Fleet Street has declared war on the Government over what is beginning to look like subversive plans to put the shutters up by curbing, or even abolishing, the Freedom of Information Act.
Chris Grayling, the abrasive Leader of the House of Commons, says it is wrong for journalists to use this legislation to create news stories.
What arrant and arrogant tosh.
The newspapers in particular, and the media in general, have done more than any Opposition party in the Commons to unearth scandals, wrong-doing, greed and even corruption among our so-called ruling classes.
And that, in part at any rate, has been helped along by the Freedom of Information Act – although not entirely.
Whitehall mandarins claim the existence of the Act actually inhibits ministers from going about their legitimate business.
That, too, is absolute nonsense.
What have they to hide? And if Members of Parliament, ministers or not, are up to some skulduggery, as has been clearly evidenced in the past, then we, who actually pay their wages (they are our servants, after all) have a total right as employers to know what they are up to.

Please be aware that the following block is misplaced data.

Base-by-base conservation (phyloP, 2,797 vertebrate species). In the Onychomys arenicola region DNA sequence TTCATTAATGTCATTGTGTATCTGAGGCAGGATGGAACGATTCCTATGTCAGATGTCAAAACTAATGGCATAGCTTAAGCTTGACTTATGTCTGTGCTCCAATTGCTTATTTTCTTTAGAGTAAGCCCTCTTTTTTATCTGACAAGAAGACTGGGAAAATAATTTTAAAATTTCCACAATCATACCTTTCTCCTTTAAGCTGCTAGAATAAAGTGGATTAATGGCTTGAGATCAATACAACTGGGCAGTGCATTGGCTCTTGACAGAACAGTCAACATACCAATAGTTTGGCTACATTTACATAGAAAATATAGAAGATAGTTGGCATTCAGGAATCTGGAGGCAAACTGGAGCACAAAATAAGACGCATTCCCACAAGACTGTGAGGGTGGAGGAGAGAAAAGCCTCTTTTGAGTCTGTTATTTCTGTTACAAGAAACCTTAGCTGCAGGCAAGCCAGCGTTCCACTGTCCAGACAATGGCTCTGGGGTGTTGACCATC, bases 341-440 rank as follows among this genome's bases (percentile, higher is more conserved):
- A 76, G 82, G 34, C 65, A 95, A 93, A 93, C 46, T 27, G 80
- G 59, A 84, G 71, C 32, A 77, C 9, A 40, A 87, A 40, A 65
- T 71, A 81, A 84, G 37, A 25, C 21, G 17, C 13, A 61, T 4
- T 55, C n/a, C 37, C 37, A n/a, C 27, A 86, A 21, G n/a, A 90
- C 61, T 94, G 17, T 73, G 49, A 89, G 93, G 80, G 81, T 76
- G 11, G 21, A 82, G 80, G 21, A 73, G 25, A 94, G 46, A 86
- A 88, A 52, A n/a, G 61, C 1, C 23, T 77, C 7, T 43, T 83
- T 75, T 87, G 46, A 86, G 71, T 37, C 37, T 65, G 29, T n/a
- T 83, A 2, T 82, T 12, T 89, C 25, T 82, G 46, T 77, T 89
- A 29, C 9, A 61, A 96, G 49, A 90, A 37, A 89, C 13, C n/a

In fact, the Act has helped to unearth so much political scandal that politicians are running scared they will be caught out again.
Basically, the only information which should not see the light of day is material connected with the security of the state. MPs have been calling for years for “transparency” in political affairs, but when they get it, they don’t like it. They are behaving like cowards.
So, unless the ideas of Grayling and his henchmen can be crushed, the electors of this country – the paymasters of Westminster and Whitehall – will once more be cast into the darkness.
And that would be scandalous.
The row between the House of Lords and the Commons over tax relief may be simmering, but it would be foolish to think that what had all the makings of a constitutional crisis has been averted.
David Cameron’s original threat to swamp the House of Lords with scores of Tory peers, to ensure the present Government gets its way, seems largely to have been abated, although that threat still exists.
But Cameron and Osborne are adamant that some kind of price will have to be paid by the Upper House for their intransigence.